Naugatuck Daily News from Naugatuck, Connecticut on November 29, 1949 · Page 1
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Naugatuck Daily News from Naugatuck, Connecticut · Page 1

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Naugatuck, Connecticut
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Tuesday, November 29, 1949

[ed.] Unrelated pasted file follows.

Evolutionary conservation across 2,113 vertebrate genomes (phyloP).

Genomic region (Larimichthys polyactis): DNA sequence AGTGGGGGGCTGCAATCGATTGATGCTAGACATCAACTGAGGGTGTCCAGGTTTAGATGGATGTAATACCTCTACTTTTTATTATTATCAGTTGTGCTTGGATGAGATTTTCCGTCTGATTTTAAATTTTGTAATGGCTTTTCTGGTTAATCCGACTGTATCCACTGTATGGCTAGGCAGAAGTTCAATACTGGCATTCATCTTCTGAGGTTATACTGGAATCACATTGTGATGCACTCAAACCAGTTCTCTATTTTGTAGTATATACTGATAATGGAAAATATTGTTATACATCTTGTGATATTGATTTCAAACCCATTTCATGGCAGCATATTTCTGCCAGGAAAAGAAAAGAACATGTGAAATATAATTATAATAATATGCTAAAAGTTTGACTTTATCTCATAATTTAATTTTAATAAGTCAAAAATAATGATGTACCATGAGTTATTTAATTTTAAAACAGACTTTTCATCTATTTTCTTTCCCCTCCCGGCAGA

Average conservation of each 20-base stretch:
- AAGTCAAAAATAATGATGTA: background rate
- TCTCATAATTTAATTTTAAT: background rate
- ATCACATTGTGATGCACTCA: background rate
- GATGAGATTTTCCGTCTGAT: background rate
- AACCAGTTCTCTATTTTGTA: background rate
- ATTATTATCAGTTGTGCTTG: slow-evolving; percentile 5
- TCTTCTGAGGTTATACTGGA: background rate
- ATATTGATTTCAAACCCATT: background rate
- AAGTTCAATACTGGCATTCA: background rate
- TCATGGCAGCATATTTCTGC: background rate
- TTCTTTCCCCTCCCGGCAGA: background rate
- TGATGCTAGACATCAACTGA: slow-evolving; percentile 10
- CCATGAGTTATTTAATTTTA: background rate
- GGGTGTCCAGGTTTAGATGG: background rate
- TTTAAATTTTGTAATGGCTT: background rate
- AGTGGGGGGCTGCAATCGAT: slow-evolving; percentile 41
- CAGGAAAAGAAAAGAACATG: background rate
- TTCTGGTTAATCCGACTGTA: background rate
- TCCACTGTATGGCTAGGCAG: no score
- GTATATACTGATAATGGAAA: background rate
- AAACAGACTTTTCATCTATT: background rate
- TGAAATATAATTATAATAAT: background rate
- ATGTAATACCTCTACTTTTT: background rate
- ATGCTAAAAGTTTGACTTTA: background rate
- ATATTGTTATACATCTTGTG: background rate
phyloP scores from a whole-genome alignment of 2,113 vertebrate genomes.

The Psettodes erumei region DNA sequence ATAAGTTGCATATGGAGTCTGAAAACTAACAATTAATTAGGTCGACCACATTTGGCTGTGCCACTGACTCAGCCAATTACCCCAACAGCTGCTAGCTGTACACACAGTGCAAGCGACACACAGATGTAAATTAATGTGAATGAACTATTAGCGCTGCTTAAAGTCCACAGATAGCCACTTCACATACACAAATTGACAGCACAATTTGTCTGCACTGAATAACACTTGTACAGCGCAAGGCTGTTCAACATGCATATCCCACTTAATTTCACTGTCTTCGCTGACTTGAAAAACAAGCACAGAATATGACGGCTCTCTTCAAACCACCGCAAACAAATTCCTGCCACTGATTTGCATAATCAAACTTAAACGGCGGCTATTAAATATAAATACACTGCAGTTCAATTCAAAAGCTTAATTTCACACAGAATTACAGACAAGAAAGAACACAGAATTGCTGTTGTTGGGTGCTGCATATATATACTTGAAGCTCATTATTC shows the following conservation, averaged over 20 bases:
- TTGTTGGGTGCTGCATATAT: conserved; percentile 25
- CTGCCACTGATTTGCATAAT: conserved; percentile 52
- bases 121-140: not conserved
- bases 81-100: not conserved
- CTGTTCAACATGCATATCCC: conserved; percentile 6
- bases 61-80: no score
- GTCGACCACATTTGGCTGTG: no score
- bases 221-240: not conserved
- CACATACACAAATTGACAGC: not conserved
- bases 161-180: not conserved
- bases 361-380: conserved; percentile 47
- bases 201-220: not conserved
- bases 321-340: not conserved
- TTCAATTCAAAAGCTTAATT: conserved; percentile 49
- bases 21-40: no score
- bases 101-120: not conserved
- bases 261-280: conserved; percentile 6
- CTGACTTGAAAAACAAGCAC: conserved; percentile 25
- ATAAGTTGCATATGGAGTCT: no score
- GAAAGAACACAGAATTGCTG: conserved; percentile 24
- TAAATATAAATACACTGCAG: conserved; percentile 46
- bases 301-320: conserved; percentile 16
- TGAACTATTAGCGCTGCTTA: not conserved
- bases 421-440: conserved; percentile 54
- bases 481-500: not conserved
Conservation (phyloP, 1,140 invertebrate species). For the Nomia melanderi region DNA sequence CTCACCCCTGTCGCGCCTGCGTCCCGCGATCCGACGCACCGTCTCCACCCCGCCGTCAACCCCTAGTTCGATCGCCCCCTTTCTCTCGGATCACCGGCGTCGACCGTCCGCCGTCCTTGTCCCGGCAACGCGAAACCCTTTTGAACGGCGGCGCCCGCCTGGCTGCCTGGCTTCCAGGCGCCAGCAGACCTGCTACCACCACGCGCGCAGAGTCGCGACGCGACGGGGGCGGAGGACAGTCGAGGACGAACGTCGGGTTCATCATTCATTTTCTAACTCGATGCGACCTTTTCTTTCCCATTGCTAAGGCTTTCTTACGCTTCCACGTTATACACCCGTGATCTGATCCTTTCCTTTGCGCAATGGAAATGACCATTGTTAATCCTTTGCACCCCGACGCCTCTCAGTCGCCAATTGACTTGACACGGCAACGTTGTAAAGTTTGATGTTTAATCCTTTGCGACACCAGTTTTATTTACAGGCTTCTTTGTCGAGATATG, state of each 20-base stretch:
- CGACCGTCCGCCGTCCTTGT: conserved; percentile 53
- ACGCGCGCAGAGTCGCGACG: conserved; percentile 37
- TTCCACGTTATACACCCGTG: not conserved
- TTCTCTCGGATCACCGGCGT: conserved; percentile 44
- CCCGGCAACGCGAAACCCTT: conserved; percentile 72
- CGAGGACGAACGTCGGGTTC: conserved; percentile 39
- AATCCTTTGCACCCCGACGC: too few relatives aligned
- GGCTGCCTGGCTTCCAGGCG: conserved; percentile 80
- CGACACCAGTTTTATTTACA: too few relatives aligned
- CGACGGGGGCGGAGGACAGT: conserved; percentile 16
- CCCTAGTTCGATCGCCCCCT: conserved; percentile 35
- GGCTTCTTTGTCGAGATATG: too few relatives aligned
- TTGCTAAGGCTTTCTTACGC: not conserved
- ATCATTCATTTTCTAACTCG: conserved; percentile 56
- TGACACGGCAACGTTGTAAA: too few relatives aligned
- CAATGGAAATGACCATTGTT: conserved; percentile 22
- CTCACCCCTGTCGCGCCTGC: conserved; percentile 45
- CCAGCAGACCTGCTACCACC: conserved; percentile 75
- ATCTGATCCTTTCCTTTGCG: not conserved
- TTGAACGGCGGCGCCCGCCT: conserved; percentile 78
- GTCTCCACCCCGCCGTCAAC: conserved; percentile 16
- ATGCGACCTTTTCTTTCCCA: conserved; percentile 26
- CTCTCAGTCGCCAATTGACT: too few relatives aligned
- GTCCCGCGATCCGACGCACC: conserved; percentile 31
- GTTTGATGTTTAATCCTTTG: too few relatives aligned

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Today's Chuckle The buMm have a new motto: "The public be jammed." —The Abbott Pharmagraph. ruts 'Dedicated To Community Public Service" VOL. LXTV, NO. 279 W K A T II k R Rain with ri»inij tcmprrature tliiB afternoon and evening. Clearing and relatively mild tonipht •with the low between 35 and 4O. Tomorrow, considerable cloudiness wflh Home sunthine and mild. TKMFKRATUKK REPORT Midnight, 37; 3 a. m., 38; 0 a, m., 38; 9 a. m, 39; noon, 48 ESTABLISHED 1885 TUESDAY, NOVEMBER 29, 1949 Leased Wire Service of the United 8 PAGES PRICE FIVE CENTS Reach Compromise In State School Aid Controversary D ^K •» ____ VW A ' " ~~-~ - • • ~_ „ i __ ^__ ^ mfr IVl lA/L.JLJ.^.*^^.^^ "Y" President HAWIAAA--**-* Flood And Wind Swmm Aw« v xr^fK«r«^ r>-:j~« M A I R. N. Whittemore Elected President Of Naugatuck ' T Lewis Dibble, Jr., Vice-President; Study Plan To Organize Three States In Area Robert N. Whltlomore was elected president of the Naugatuck YMCA for the coming year, at a meeting of the Board of Directors yesterday afternoon at the Y, it was announced today by Herbert E. Brown, general secretary. Mr. Whittemore succeeds John E. Cask«y who retired yesterday after one year without seeking reelection. Other officers elected are as follows: Lewis A. Dibble, Jr., vico- preeidcnt; Wesley S. Coe, secretary; and Hllding N. Olson, treasurer. LEWIS A. DIBBLE, JB. Vice-president Mr. Caskey was elected as a trustee for three years. Mr. Coe and Mr. Olson were both reelectcd to their positions. The slate was presented by a nominating committee headed by Mr. Coe. Others on the committee were Conrad Ham and William G. Boles. Mr. Whittemore, who was vice- president last year, has been a director of the local association since Nov. 18, 1941. He was reelected to the Board of Directors at the annual mooting of the Y laat week. He has been active in YMCA ever •ince becoming a director, except for a period during World War II when he was in the service. He has •erved on various committees and last year headed the important Boys' Work Committee. Mr. Whittemore reported on a meeting of the State World's Service committee, held recently I n New Haven. It was also reported that a plan Is being studied to organ ize the YMCA's of Connecticut, Massachusetts and Rhode Island into one area. Mr. Brown said that the secretary was instructed to send letters of appreciation to several local groups for their cooperation with the YMCA and its program during the past year. Credit Given In Christmas Light Effort Schpero Thanks Those Making Display Possible A blaze of color illuminated four of thc borough's main thoroughfares yesterday afternoon, when at 4:30 o'clock the Christmas light- Ing decorations wore turned on for thc holiday season. The lights on Church, Maple and Main streets, and Rubber avenue, will be turned on each night during the remainder of the year, under the sponsorship of the retail division of tho Naugatuck Chamber of Commerce. In conjunction with the Initial turning on of the lights, William Schpero, retail division chairman, was presented on a radio program lost evening from the editorial rooms of The News over station WATR. Mr. Schpero explained that four of Naugatuck's main shopping streets are spanned by 34 arches of hemlock, which include the outlines of trees, circles, bells and stars In a varied pattern of colored lights. The chairman said, "It IB a pleasure for me to speak on behalf of the retail division and to express our appreciation to every individual, and every company, which helped to make this lighting program possible, Thc grand success of the program comes from community wide support, from manufacturers, merchants, borough government, banks, utilities, newspaper, associations, clubs, professional paopJe, such a« doctors, dentists und lawyers, uorvlcc cnlabltahmonlH such as beauty operators, barbers, Insurance and real estate agents, garagcH, service stations, restaurants, bakeries, shoe repair shops and so on, all tho way up and down our Naugatuck streets." In speaking of thc addition of thc Whittomoro Memorial bridge decorations this year, Mr. Schpero said that thc bridge in a vory important part of thc program, and thc "Greeting sign on the railroad trestle, certainly give one a warm, welcome feeling." Hospital Bulletins The condition of Mrs. Catherine Kane. 77, of 243 North Main street is improving, authorities at St. Mary's hospital reported today. She is listed as "fair" and her name has been removed from the danger list. Mrs. Kane was injured by an automobile on North. Main street. Oct. 24. Mrs. Ruth Baker of Platti Mills is a surgical patient at the Waterbury hospital. Woman Claims Home Damaged By Rocks In Road Blasting Damages of $5,000 are askod by Olga Posy.j-.anko, of Naugatuck, in a nonsupport suit against Harry Posypanko, of Oxford, filed in Waterbury Common Pleas Court yesterday. Mrs. Posypanko claims the defendant la $4,255 in arrears on support payments ordered by thc court in 1945. In another suit, Lena Kalpin, of Beacon Falls, asks $5,000 from tho D. V. Frlono Construction Co., Inc., of Now Haven, claiming her home was damaged by flying rocks from blasting on a road construction project in Boacon Falls. ROHKKT N. WIIITTKMOHK Bowles Asks Over Million For Welfare Government To Provide Equal Amount To State Hartford, Nov. 29—(UP)—Governor Bowles has asked thc loglsla- .uro to provide $1,270.000 to elim- nato what he regards as serious shortcomings In the state's welfare program. This $1,270,000 would be matched by an, equal amount from the fed- oral government. The money would provide an additional 120 welfare workers at a cost of $430,000, and asslBtanco payments to dependent children, the aged and the blind ut a cost of $2,110,000. The governor outlined bin program to the legislature after recelv- ng a detailed report from Roglon- U Federal Security Agoncy Dlrec- -or Lawrence J. Brosnuhan at Bos- Ion. This report said that Connecticut had been Improperly appro- riatlng $200,000 every year for assistance payments which the fed- oral government refuBes to match. This,, said Brcsnfthan, was duo argoly to tho State Welfare department's Inability to Investigate 'ill oaniiH bccauua of a shortage of tvorktii'H. Tho regional director said that Connecticut was toning between $40,000 and 550,000 uvory year bc- cauua It failed to properly claim benefits duo from thc federal government. In urging approval of the appropriation Bowles said it would bo ponny-wlHC, pound-foo'liHh to ignore the rec;uoHl. Democrats Postpone Celebration Victory Party To Be Staged After New Year Beacon FaLs Tho Victory Party of tho Beacon Vnlla Democratic Town Committee has boon postponed until after January 1, because of thc press of holiday affairs. The committee has decided to hold off tho formal celebration of thc recont town victory because of thc several other holiday affairs being arranged. It wau also Indicated that state leaders who will bo Invited would have less difficulty with schedules after thc holiday season. First Selectman Prank Semplen- ski and the other town officials will bo I'uestH of honor. No Accldentff No accidents were reported here .!i result of tho Sunday snow storm. Town crows woro active during and iftor the storm, sanding hills and othur dangerous ureas. Ladles' Aid The Ladles' Aid Society of tho United Ohurch will hold Us regu- ar monthly meeting Thursday afternoon at 2 oclock- at thc home of Mrs. William Kaiser, Highland avenue, It was announced today by Mrs. Charlotte Koebcr, President. Thc annual Christmnjs Party of the Society will ho held following tho business meeting. Flood And Wind S\veep Away Northwest Bridge .. a ,.,ni ;! , , ; .ny..^..!.-*..^-..,....,...,,——-—.—,_ r ^^__ ^ r ~ mmtl f mmr . m .-.„- -.— , . , *=* Letter From Santa Clans The North Pole Dear Children, What would you say if I told you a secret. It's about six year old Ginger who would like a pair of roller skates for Christmas. As you know, his feei. are much too small to wear even the smallest size of children's skates. So I took Mother Claus aside. "Whatever shall we do. Mother Claus." I said. "We just can't disappoint little Ginger elf. He wonts those skates so badly. And I don't know of any one -who can make them that small," "Now, let me see" replied Mother Claus. She sat down in the great rocking chair and pushed her glasses up over her forehead. By that, I could tell she was thinking very hard. —8*e "p2^k,," Bn s7«r° W ? koW8 S " the ,, clt » -Take do chances on sn.Klen win. r Perkag' Store tor »ll yoar liquor weather. Lot Erickson Motors lit •eeds. Can 48»S lor <j«le^ '•'UTory,— llujher Ave.. winterlie your cur BOW. •*«». —AdT. All of a sudden she jumped up. "Santa, I have it. Let's ask the blacksmith elf if ho can't make a pair of roller skates. I'll just bet he can." Why, Mother Claus, I believe you're right. I shall ask him right away." And so I hurried away to the blacksmith shop where a little old elf, dressed all in brown was forging over a hot flame. I pulled him close and whispered in his ear. Aftr a moment, he grinned merrily and said, "Why of course I can do it, Santa. I'll make them of silver from some of those jingle bells on the walls." Now don't tell a. soul will you? It's a secret. Love, SANTA CLAUS Dairy Farmers Not Opposed To Drop In Milk Prices Hartford, Nov. 29—(UP) — Tho ^resident of thc Connecticut Milk Producers association says that dairy farmers would not object to a two-cent por quart docroaso. Thc possibility of a one- cent per quart decrease Jan. 1 and another on April 1 was discussed today at a hearing before State Milk Administrator Donald O. Hammerberg. Adrian R, Wadsworth said producers arc willing to take a decrease hut the move is not Justified by thc present costs of production in Connecticut. He explained that the association will accept the two decreases to meet competition from milk produced outside tho normal production area for Connecticut's markets. Wadsworth pointed out that milk prices are slated to drop in thc New York and Boston markets. But he said that if this does not materialize, the association reserves the right to request another hearing to re-examine the price situation and possibly cancel the April decrease. Meanwhile, the general manager of the Milk Producers association told the hearing that thc proposed New York and Boston cuts were more than production costs in thc northeast justify. Ken E. Geyer said New England farmers cannot match costs with the midwest. Deaths STROBERG—Frans Oscar, of 1003 Watertown avenue. Waterbury, in Watorbury, Nov. 29, 1949. funeral Thursday afternoon at 2 o'clock at the Alderson Funeral Home, 70 Central avenue, Waterbury. Burial in Grove Cemetery, Naugatuck. Friends may call at the funeral home Wednesday afternoon and evening from 3 to. ft and 7 to 9 o'clock. Buck To School Marilyn Ferguson, daughter of Mr. and Mrs. John Ferguson of Bethany Road, has returned to the university of Connecticut, after tpondlng thc holidays at home. Eugene Kovit, a student at Bowton College, Boston, Mass., spont thc holidays with his parents, Mr. and 'Mrs. Charles Kevlt, Highland Avenue. Plan Tarty Plurej for the annual Christmas Party to be held Dec. 17, with members of tho Schacfcr-Fiahor Post, American Loglon will be KompIoUid nt a mooting of tho Ladles' Auxiliary, Wednowday night, Dec. 7, at 8 o'clock In the Legion Hall. Mrs. Mary Trznskl Is general chairman of arrangements. Frans 0. Stroberg, Contractor, Dies; Once Lived Here Frans Oscar Stroborg, 1003 Wa- tortown avenue, Waterbury; din.I early this morning In the W.ilw- bury Hospital, following a brlof illnesH. Born Jnn. 5, 1888, In Sweden, he came to tho United States and Naugatur.k 43 years ago. Mr. Stroberg left tho borough after eight yearn, and ha« boon residing fo Iho past 35 yoars In Watorbury. A contractor and builder in Wn- torbury for the past 30 years, he was head of the Oscar Stroberg & Son Co. He was the son of Mrs. Bingta Stroberg of Sweden, and the late Nils Peter Stroberg. Mr. Stroberg was secretary of the Builders Association of Wator- bury, a member of the Bunker Hill Congregational Church, Waterbury Lodge of Elks, Waterbury Rotary Club, Harmony Lodge of Ma- .sons, Eureka Chapter, Royal Arc') Masons, Waterbury Council Clark Commandy Knights Templar, a 32nd degree Mason associated with the Scottish Rites bodies of Wr- terbury, Sphinx Temple Shrine of Hartford, and was a r>aat president of Sphinx Kaabans Club of Plymouth. Besides his mother, he is survived by his wife, Mrs. Meta C. Jensen Stroberg, two sons, Vincent C,, and Edward E. Stroberg, two daughters, Mrs, Lloyd D. Beach and Mrs. Roy B. Johnson, all of Waterbury; two brothers, Johan of Sweden, Carl of Rockfod, 111.; two oisters, Mrs. Maria A. Nilsson and Mrs. Ellen Peterson, both of Sweden, and four grandchildren. Funeral services will be held Thursday afternoon at 2 o'clock at the Alderson Funeral Home, 70 Central avenue, Waterbury, with thr. Rev. Alan Fairbank, minister of the Bunker Hill Congregational Church, officiating. Burial will be in Grove Cemetery. Naugatuck. Friends may call at the funeral home tomorrow afternoon and evening from 3 to 5 and 7 to 9 o'clock Around The World In Brief Discuss Sites For Stadium In Union City Several possible sites tbr tho proposed Union City Little League were discussed last night at a meeting of the Union City Community Club, held In the Polish-American Club rooms. Thomas Ratklcwich, chairman o! tho Little League committee, reported that his group has examined a number of stadium ultes. Tho moot promising pieces of land are land on Curtir- street owned By St. Paul's Lutheran Church; and it piece of land In the northwest corner of Linden Park, owned by St. George's Lithuanian Society. Thc Lithuanian' Society will meet Sunday and it is expected that they will decide at that time whether or not to lease the land as a Little League Stadium site. In tho event that both ploo.cn of land are unavailable, the commit- too has rnado a prolmllnary examination of land In Iho' vicinity of Hop Brolt school. ' State Officer Mr. Rutklow-lch announced that state Little League director Bernard O'Rourko, of Mlddletown, will visit tho club in thc near future to explain the; genera purposes and aims of tho Little League movement. Mr. Ratkiowlch further announced that tho club will soon hold a meeting open to all social, Business and religious organizations In the borough and Invite, thorn to take part In tho project. Ho auld that tho board of directors of tho Union City League will conslut of rcpre.Montul.lvoa from a variety of borough groups. No dato has boon sot for the open meeting. Richard Kelley, president of thc Community Club, expressed his appreciation to tho Naugatuck Exchange Club for its cooperation In an effort to establish the Union City project. SlRii Charter The Community Club charter was signed last night, Mr. Kelley said. Fifteen members affixed their names to the charter, which was drawn up by Atty. Henry Marlor The club's Christmas party for Union City children will bo held Doc. 18, in St. Mary's parish hall, the president said. Candy and other Further plans for the party wili L be made at a meting of the Christmas party committee this evening .at 7 o'clock In the Gold Star Post, Catholic War Veterans rooms, on Prospect street. Walter Stasklewicz is chaitman of the committee w >'<"> ""d six llonrn ol lurnllurn and ap- Wiances Irum (unions monulacturors.— AuV. Dr. William M Speaker Tomorrow Dr. William E. Hill, local physician and internal medicine specialist, will be guest speaker tomorrow noon at tho weekly luncheon meeting of thc Naugatuck Rotary club at 12:15 o'clock at the Y. M. C. A. Dr. Hill, who was chairman for New Haven county for Diabetes Detection Week held in October by the Connecticut Diabetic association, under the direction of the national organization, will speak on the topic, "Diabetes." Births RICHARDS—Dexter, Me., Nov. 25, a sijn, Robert Clyde, to Mr. and Mrs. Clyde Richards of Dexter, and grandson of Mr. and Mrs. Otto Messner of Manners avenue. Mrs. Richards is the former Clara Messner. 28 KILLED Dallas, Texas—An American Airlines spokesman says 28 persons were killed when a crippled DC-6 crashed and burned at Love Field in Dallas this morningf. The 18 others aboard—including a baby and three ol the five- member crew—survived. The fire from the plane destroyed three aircraft buildings. oOo IDENTIFIED New York --Former Comunlsl WhlUakur Chambers! has iduntl- fioil tint niyitlurloUH Mr. "X" and Mr. "Y" mKnl.lonuil In priivlouB tdnllniony at. tho iiccond Al^iir HlHS perjury alyle, Chambers testified that they are Richard PoHt--a mumbnr of thc Communist underground In 1937—and a Stale Department employe named Lavcll. - -oOo COFPKK GOUGING Washington—Senator Guy Gll- lclt» luui UHktMl thn census bureau to toll OuiigntHH Immediately •lo-w much coffe« the country lias on luuul and to r«Hiim» regular publication of coffee flgim-K— which WIIH Htoppi-d In 1B47. The lowil nmnornil, HU..VN he called tor 111 IN Information to prcvont what he calls "further gouging of the public." oOo PLANK CRASH Paris—Tho French press agency reports a passenger plane believed to bo carryIHK 30 persons crashed nniir Gronoblo, in Southern France, today. Tho plan,e was en route from Tunis to Paris. FLOOD 1 Stamford, Wash.—The raro- imgine waters of tho flooded Sliuclt river threatens to burnt dlkoM and add to tho havoc caused by the weekend Htorm In the Pacific Northwest. Some C50 residents of Stanwood and National (Jiia.rdHiiie.il itro buttling the ^twirling river. QUIT CHUNKGING Hong Kong—The Nationalist government has abandoned Chungking to Communist troops, who have taken part of the city lying on the south bank of the Yangtze river. Tho last Nationalist officials are planning to leave the city shortly, • oOo WARNED Moscow—The eight-nation Communist information bureau huM warned ConimuniHtH agaiiiMt thc dangers of underestimating a new war. And top Communist leaders from the eight countries have adopted a, resolution calling for the overthrow of Marshal Tito from Inside and outside Yugoslavia. RUMOR DENIED Plans of the U. S. Rubber Co. Footwear plant call for no operating schedule changes, T. Rex Bohrman, industrial relations manager, said today. An out-of-town paper yesterday published a report of rumors that a holiday shutdown of 10 days was being considered, to start at Christmas. $1,000 Given In Boy Scout Fund Drive Approximately $1,000 was collected during the Boy Scout financial campaign, which opened lost Friday and continued through Sunday, according to Chairman Paul S O'Brien. Returns were made last night at a meeting in the Maple street firehouse Tho local quota in $3,SOO, and Mr. O'Brlon said us roturns will continuo to come, in for tho remainder of this week, it is expected tho quota will be reached. Money collected at this time was that solicited In a house-to-house canvass. Buaincss and Industrial returns have not au yet been made. New Project Site To Be Appraised An appraisal of property In tho borough as a sito for tho projected now moderate rental housing project will bo made thc first part of noxt week, according to T. Rex Bohrman, chairman of thc Naugatuck Housing Authority. State officials were in thc borough last week to inspect throe pos- siblo sites and turned in thoir report to 'tho state authority. Prentice White In a conversation with Mr. Bo.hrman yesterday xaid ho approved the local authority "going ahead with thc appraisal on thc one piece of property." Although originally thc state placed a Dec. 1 deadline on securing a Bite for the now project, Mr. Bohrman said It is his opinion that as long as Iho local group |g work- Ing on obtaining a site, that there wil be no objection to not meeting the Dec. 1 deadline. Water Shortage In State Is Serious, But Not Critical Hartford, Nov. 29—(UP)—Thc director of thc slate health department's bureau of sanitary engineering says the water shortage in u-any Connecticut communities is serious, but has not reached yie critical stage. Warren J. Scott asked some K> ivater works superintendents meeting in Hartford to urge their communities to curtail consumption of water during the shortage. He said some of tho smaller supplies have iMcn seriously hit and that larger supplies will feel thc pinch if there isn't a substantial amount of rain- 1'all or snow during the winter. Scott said that Porland has been forced to pump water from a quar- r,' and that the water supply in the second taxing- district of Norwalk is seriously low. New Canaan and Norwalk's second tax district Imve arranged to get' water from tho first district supply If needed. Superintendent of the Waterburv Water Bureau told the conference that the water supply in his city is serious but not yet critical. —Insure >-<»or cliilil'R health this win- tor. Call Rang. S04» (ortay lor Great Oak Farm put)tu«rii«d milk—id*. • Naugatuck May Receive $250,000 Democrats, GOP Agree Towns To Issue Own School Bonds; State To Reimburse One- Third Of Costs Hartford. Nov. »— (UP)— The monthH-lonic d««dl«ok hdtwixtr. legislative U'juli-rB over Ht*te aid In ...financing n»«. j «<:l:ool construction appears to hue Ixwin broken. Democratic an ! Republican loader*- anmnmcod 1h..t r.t.on they h»-! i:;rreod on a comi • ir>Hc plan. Thin p-iin provides t.nit municipalities shall issue their <,\vn bondc Jor school construct! 1 1 :.nd be rulm- I'urscd by the i.tu i, The reimbursc;i<c'r.t will amount '.<• one-third of the toiai cost — or at tho rate of $300 per pupil for cicmcntary schools und $450 pur pupil for secondary schools. Tl.«i litate would pny whichever flifir-s were ICKK. This plnn. it Is estimated, would com tho state about $1,000,000 for the current blennlum. Retroactive Tho financial-ttHHlHtanco progr/im u!s<> would apply to school* built 01 (itartod by thc flret of July. 1945. These town* would bo r«- imbursod In annual payment-,. numbering not more than 20. (Thli provision is important to . Today's compromise also cover* .ujor rcpaJra to existing iichoot buildings. But, as one leader «iyi>. II doea not cover "just paint Jobs." Also, money given by the state to municipalities for schools mu«t rot be used for any other purpose. No Entlmate No one wn» prepared to say how "much this compromise program would cost in thc long run. The state education department ha* said that $181,000.000 worth of school construction is needed In the next 10 years. At this rate, tho coh to the state would be about $60,000,000. The com promise Is being con- :-lu(:red by caucuses of both parties before being put into bill form ann considered by the Senate and House. Borough To Benefit Speculation IH at tin all-high toy in the wake of the compromise school system aid pian, un- nounccd by state legislative Icad- <•!•«. ProvIdlDjr the plan goe* through that towns will ianuv ihwr own school bond?, with th<- state reimbursing them for one-third of tho COHU of the ochoolH. tho borough would Ix; eligible for $250,00<i In state aid. Thc borough currently In con- :ilruatlng throe ne.w schools at a o<«t of $7.00,000. Almost a ycrir ago, in December, 1948. thn freemen n,?provod the floating of a $700,000 bond issue for tho buildings. The budge) for iwhool build- Igs was set at $750,000 in anticipation of. a $50,000 school >iid errant ,• |pn | In Jills year's >-3Hioln of the General Assembly, two bills were Introduced by State Representatives Adam Mengaccl and M. Leonard Gilno, Jr.. calling Tor $200000 and $150,000 In state aJd for school building purposes. During the pre»- ent special session of the Legislature, the representatives concentrated their effom on the measure providing for $150,000. which would be $50,000 for each school Under the new ,p3an provisions. probably would be made for more than $83,000 for each school. Survives Air Crash Stamford Nov. 28, (UP) — w. B. Forsythc, Stamford — Vic«:-Presi- dont in charge of exports of the Popsi-Cola Company at Long Island City, New York—was among the survivors of the DC-6 plane cra.sh today in Dallas. His home here was notified that he suffered burns on the head and hands. His condition waa not stated. Forsythe was enroute to Dallas to address a convention. He resides in Stamford with his family. SHOPPING DAYS TILL CHRISTMAS i-a£3BHeJTlf*u«. Time to make the fruitcake—I.I if age awhile with Chrittmot coming cloMr, hurrying't in style